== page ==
What matters most in achieving mental health and emotional wellbeing outcomes by service providers is values. Where those values are person-centric and compassionate -- as in non-judgmental and providing unconditional support -- most combinations of programs deliver better results. While doubling down for those with mental illness who are highly susceptible to suicide, our lens needs to be cast wider than only medical considerations. Some 50 percent of those who die by suicide are not presenting to services because of mental illness; they present to family relationship services, housing and financial counselling services, and we need to accommodate them and their overwhelming psych-ache, too.

Put More Resources Into Help-Giving Through Less Administration

There are interesting precedents overseas where charities have created 'shared service' models for their back-of-house functions, and are also increasingly sharing the basics like offices and IT systems. This concept can also be extended to working with each other to become more self-reliant as a sector through aspects as social investment bonds and other innovative financial instruments for suicide prevention.

Establish A Clear Role For Each Player

There can be blur about what we all do. Treatment for mental health, as opposed to information about mental illness, as opposed to suicide prevention education, as opposed to mental health research, as opposed to working with specific communities such as young people or those with a mental illness. We can easily map and clarify those aspects, choose the evidence-based means that are most effective, jettison the overlaps, and present a unified proposition to the people in need. The Federal Government, which funds much of the sector, can play a crucial role in helping us achieve this better coordination.

Run Fewer Helplines

At present, and as a result of the phenomenal trust that the community puts into us, Lifeline takes nine times more calls and online interactions than any other sector member -- and our primarily volunteer base keeps our costs comparatively low. We are very open to a discussion about becoming a portal for others -- including "digital gateway" from scratch.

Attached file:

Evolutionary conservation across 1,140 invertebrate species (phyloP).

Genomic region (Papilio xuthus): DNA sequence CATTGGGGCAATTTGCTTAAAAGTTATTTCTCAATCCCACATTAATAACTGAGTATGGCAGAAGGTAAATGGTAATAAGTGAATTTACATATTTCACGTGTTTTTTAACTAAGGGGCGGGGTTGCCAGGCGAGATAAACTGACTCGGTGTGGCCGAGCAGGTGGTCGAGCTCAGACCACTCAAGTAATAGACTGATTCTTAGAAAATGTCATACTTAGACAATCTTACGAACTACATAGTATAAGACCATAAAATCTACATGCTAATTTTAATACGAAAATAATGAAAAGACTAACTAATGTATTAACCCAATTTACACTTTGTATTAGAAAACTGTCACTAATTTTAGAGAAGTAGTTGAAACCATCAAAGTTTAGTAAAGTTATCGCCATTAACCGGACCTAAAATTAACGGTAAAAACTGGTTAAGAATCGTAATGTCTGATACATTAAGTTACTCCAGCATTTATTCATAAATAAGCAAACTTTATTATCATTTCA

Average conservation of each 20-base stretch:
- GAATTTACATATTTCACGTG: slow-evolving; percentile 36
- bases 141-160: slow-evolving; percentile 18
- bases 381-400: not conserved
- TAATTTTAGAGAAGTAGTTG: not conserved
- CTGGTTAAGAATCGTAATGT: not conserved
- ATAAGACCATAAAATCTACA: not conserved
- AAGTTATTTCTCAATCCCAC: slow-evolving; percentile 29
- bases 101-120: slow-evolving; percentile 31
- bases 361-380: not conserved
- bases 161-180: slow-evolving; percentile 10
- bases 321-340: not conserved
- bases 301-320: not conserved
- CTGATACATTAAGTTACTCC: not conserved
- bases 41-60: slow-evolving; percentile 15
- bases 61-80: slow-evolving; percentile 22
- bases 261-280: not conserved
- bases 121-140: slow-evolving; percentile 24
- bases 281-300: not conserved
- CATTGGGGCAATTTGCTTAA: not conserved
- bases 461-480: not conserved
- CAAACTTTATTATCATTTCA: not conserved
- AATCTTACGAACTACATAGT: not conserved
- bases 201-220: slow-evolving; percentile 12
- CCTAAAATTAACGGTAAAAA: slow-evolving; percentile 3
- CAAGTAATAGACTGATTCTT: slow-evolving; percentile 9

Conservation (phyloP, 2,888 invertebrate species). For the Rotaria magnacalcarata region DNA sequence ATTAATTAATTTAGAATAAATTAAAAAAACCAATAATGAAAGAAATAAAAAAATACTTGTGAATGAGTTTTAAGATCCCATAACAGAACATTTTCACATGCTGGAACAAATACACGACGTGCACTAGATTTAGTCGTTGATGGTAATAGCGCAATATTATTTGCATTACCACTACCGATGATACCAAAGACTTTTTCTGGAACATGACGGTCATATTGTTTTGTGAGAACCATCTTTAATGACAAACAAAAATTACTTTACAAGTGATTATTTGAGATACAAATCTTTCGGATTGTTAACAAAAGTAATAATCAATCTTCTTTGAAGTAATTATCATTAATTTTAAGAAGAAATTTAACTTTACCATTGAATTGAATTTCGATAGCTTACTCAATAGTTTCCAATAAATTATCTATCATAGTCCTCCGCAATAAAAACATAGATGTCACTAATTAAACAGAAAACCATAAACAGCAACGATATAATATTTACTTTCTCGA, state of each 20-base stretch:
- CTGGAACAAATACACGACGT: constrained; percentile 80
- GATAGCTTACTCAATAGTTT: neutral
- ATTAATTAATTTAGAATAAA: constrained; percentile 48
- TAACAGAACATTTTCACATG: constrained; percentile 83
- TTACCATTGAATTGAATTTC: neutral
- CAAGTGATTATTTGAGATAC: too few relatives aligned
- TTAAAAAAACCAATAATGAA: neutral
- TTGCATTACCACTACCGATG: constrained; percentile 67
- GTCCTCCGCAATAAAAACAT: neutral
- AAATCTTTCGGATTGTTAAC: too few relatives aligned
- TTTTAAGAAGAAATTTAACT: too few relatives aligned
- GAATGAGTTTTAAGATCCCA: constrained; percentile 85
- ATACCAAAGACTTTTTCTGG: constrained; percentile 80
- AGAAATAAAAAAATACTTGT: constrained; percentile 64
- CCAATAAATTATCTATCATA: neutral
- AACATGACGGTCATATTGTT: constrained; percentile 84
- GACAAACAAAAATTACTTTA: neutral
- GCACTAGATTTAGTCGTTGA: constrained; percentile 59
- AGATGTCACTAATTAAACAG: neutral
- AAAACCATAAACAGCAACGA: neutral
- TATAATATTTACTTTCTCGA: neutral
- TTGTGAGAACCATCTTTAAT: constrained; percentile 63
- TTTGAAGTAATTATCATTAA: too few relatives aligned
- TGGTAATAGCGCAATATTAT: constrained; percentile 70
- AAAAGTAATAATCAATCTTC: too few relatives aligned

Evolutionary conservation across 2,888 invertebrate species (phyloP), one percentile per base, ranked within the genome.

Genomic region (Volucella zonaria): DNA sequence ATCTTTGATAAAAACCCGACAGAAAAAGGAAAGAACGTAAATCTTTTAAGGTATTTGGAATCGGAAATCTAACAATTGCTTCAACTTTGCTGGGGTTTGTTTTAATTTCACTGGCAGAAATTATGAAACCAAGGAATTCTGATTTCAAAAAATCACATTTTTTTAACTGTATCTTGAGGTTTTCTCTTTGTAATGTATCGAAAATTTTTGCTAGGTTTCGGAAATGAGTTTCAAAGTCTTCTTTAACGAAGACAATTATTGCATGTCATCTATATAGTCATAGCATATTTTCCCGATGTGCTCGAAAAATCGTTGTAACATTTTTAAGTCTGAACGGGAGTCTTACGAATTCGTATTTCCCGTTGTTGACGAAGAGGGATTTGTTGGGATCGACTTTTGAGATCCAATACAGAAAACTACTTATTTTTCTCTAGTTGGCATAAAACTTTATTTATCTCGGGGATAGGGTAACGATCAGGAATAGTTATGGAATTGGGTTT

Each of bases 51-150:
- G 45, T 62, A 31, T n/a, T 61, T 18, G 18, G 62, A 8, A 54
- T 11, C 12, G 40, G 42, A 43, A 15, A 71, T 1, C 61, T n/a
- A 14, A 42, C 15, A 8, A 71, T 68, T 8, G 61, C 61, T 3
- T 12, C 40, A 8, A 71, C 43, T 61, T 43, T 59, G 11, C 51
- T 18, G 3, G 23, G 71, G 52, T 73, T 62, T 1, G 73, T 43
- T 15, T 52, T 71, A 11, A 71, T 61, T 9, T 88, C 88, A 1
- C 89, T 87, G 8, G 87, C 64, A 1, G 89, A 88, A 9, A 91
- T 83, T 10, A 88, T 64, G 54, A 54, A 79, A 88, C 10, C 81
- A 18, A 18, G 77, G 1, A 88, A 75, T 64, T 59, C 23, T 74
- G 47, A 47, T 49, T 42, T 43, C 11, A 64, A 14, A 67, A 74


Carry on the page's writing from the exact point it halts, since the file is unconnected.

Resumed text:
Formalise Wraparound Services

Our various services have a great deal to offer to people in need. It would be ideal to better support individual help-seekers and make sure we can look after them according to need. As an example, Lifeline -- with the right resources -- would love with to better coordinate the care our clients in crisis get after they get off the phone or chat line from us. Technology represents a huge opportunity here.

Work More With People Of Lived Experience

It is an opportunity for each of our organisations to be as close as possible to the needs of the people who use our services or rely on us. We can collectively build a new concord with people of lived experience of mental illness, emotional distress, crisis and suicidal ideation and behaviour. They know what they need and what works and can strongly partner with all of us rather than engage with each of our silos.

Like no time before, there is support at the political level to achieve better mental and emotional wellbeing in Australia. Like no time before, there is more money available to do. Like no time before, the community is ready, willing and able to help itself and help others. And like no time before, those of us in the help-giving charities of Australia can do more to help them by better organising ourselves.

If you need help in a crisis, call Lifeline on 13 11 14. For further information about depression contact beyondblue on 1300224636 or talk to your GP, local health professional or someone you trust.